Treacy, in 1978, ended Burfoot's string of victories (1971-77). The following year, Treacy, on a perfect running day, set a course record of 21:26, breaking Burfoot's time of 22:21. Treacy's brother Ray was second, 59 seconds behind.
Charlie Duggan, an annual entry since his days at Hartford High, was the only non-Irish-born runner to win during the 1978-87 stretch. He won in 1980.
The Irish Connection took over the spotlight with Treacy's first two wins, follow by Eamonn Coghlan's three (1981, '82, '83) and two more by Treacy in 1984 and 1985. John Doherty won in 1986 and 1987.
The best duel of the period was Coghlan and Treacy in 1983 - two Irish Olympians and outstanding world figures. Coghlan held the world indoor mile record, and Treacy was a two-time world cross-country champion.
Coghlan won by four seconds with a great surge over the last 50 yards after the two ran shoulder to shoulder for several miles.
The Irish Connection grabbed the top five places in 1983 - Coghlan, Treacy, Richard O'Flynn, Charlie Breagy and Brendan Quinn.
Judi St. Hilaire came on the scene in 1984 and John Gregorek in 1988 with victories. With Olympic backgrounds, St. Hilaire and Gregorek were the woman and man to beat.
Both registered four victories each. Gregorek's performance ended the Irish Connections winning ways in 1988. He won again in 1989, 1991 and 1993. St. Hilaire won in 1985, 1988, 1989 and 1992.
The 1985 prize list featured round trips to Hawaii for first place and $1,000 in cash.
1990 - 2003
One second was the margin of victory for Canada's 6-7 Chris Weber in 1990 over John Gregorek. In 1991, Gregorek beat Ireland's Marcus O'Sullivan by a second.
Another wave of international runners took the spotlight when Phillimon Hanneck of Zimbabwe won in 1994 and 1995, breaking Treacy's course mark in '95 with a time of 21:19 - the best to date.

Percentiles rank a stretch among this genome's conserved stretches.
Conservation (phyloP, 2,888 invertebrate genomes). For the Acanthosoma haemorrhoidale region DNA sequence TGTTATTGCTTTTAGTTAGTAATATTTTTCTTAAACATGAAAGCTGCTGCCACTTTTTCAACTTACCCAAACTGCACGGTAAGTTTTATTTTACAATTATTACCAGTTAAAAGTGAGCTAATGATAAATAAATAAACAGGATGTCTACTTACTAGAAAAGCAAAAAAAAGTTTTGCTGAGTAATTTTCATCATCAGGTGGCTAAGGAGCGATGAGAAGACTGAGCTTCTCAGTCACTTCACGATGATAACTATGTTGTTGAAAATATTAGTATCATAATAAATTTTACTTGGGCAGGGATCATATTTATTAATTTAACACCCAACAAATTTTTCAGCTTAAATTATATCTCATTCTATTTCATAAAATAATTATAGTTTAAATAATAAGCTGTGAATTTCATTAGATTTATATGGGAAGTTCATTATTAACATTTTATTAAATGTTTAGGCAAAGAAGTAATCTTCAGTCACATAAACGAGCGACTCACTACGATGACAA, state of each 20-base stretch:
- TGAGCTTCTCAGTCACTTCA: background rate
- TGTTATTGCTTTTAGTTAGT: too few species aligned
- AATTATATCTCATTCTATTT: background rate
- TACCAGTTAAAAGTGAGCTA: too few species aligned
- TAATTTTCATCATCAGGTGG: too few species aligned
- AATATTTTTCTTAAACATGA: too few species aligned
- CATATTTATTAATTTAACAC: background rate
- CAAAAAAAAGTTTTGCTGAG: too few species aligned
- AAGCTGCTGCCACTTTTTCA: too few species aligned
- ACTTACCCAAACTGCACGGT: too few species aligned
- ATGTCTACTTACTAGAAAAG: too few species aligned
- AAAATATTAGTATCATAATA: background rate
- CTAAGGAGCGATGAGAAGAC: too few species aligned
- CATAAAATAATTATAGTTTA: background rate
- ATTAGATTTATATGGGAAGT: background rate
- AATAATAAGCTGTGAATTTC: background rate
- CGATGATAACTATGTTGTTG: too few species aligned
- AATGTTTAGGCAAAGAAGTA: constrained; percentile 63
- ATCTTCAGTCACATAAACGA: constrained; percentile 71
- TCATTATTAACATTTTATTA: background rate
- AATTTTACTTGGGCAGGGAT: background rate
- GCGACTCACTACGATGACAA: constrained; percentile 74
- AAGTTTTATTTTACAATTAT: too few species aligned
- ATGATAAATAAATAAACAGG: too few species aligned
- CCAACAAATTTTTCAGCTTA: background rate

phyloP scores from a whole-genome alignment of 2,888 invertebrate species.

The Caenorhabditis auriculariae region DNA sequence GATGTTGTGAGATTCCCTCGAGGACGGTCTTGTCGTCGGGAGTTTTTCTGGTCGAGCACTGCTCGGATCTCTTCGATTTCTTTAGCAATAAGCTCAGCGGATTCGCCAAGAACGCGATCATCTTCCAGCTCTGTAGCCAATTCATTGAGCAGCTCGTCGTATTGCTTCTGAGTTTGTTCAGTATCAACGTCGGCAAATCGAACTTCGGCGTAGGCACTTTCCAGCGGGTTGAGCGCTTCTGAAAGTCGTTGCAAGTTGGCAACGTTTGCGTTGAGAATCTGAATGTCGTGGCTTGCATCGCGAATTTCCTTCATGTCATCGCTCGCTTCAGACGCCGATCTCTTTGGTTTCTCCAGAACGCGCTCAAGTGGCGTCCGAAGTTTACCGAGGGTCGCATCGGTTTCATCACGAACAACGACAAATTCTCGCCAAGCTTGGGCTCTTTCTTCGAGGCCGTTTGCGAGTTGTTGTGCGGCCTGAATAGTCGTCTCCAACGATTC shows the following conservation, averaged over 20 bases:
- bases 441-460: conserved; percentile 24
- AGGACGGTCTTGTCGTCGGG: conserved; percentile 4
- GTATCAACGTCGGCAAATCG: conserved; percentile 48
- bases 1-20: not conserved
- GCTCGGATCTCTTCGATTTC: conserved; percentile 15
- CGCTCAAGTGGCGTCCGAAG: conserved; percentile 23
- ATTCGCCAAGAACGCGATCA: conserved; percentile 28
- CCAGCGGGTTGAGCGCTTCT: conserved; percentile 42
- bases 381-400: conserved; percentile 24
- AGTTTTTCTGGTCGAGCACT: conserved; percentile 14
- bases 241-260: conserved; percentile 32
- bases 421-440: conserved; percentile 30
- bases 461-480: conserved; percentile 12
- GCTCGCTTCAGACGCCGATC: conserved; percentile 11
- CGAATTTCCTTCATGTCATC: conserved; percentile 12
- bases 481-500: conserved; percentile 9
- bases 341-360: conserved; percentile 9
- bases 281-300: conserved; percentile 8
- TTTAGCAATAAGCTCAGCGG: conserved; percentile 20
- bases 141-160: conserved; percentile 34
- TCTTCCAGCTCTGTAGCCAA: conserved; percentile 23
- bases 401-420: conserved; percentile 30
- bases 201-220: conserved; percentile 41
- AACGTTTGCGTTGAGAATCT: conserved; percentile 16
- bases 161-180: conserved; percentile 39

The list of runners to cross the finish line first included: Khalid Khannouchi, Morocco; Aurelio Miti, Angola; Mark Carroll, Ireland; Leonard Mucheru, Kenya; Patrick Nthiwa, Kenya; and Andrew Letherby, Australia.
Carroll was the most consistent. In addition to his victories in 1998 and 2000, he came in second in 1996, 1997 and 1999.
Practically unknown, Emilie Mondor of Canada made her debut in November 2003. She won and set a course record of 23:59, the first woman to finish in under 24 minutes. Mondor broke Cathy O'Brien's record of 24:06, which was set in 1991.
Some of the world's best-known female runners have made the journey to Manchester and come away with victories: All-time great Mary Decker Slaney in 1993; Lynn Jennings in 1994; and Amy Rudolph. Rudolph has built up a big following, having a record five wins - 1995, 1996, 1997, 2000 and 2002.
Rudolph is the only female runner to finish in the elite top 25 in 2000 with a time of 24:26. She placed 24th overall. She bettered that performance in 2002 finishing 22nd in 24:25.
Deena Drossin, the No. 1 distance runner in the U.S. today, led the way in Manchester in 1998 and 1999.
The period also marked the finish of Charlie Robbins' career in 2002. He competed and finished 56 races, the last 50 in succession. Last year, Charlie Dyson achieved the 50 mark.
Nutmeg Forest, Tall Cedars of Lebanon marked its 50th year as a sponsor in 2001.
The prize list today offers 18 categories by age, 14 special performance awards plus cash awards for the first 25 finishers.
The annual Red Cross blood drive will take place Friday from 9:30 a.m. to 3 p.m. at the Full Gospel Church on Main Street, Manchester. Each donor will receive an official road race T-shirt ... Chief financial sponsors of the race are Pratt & Whitney and New Alliance Bank ... The oldest record was set by LeslieWrixon, 18, in 1982 when she led all women ... Sign of consistency: Amby Burfoot won for the first time in 1968 in 22:34; 10 years later his time was 22:41.
The Manchester Road Race is scheduled to start 10 a.m. Thursday. The last opportunity to register from the race is from 6:30 to 9 p.m. today at Bennet Middle School/Cone gym on Main Street.
Proceeds from the race will be distributed to local and area charities. More than $100,000 has been distributed in the last seven years.
Enjoy the race, acclaimed as one of the best in the country.
For more information on the race, visit the Manchester Road Race site at www.manchesterroadrace.com.
Earl Yost, a retired sports editor for the Manchester Herald, writes about sports in Manchester. To contact Yost, write to him c/o The Hartford Courant, 200 Adams St., Manchester, CT 06040, or fax him at 860-643-8548.Copyright © 2015, CT Now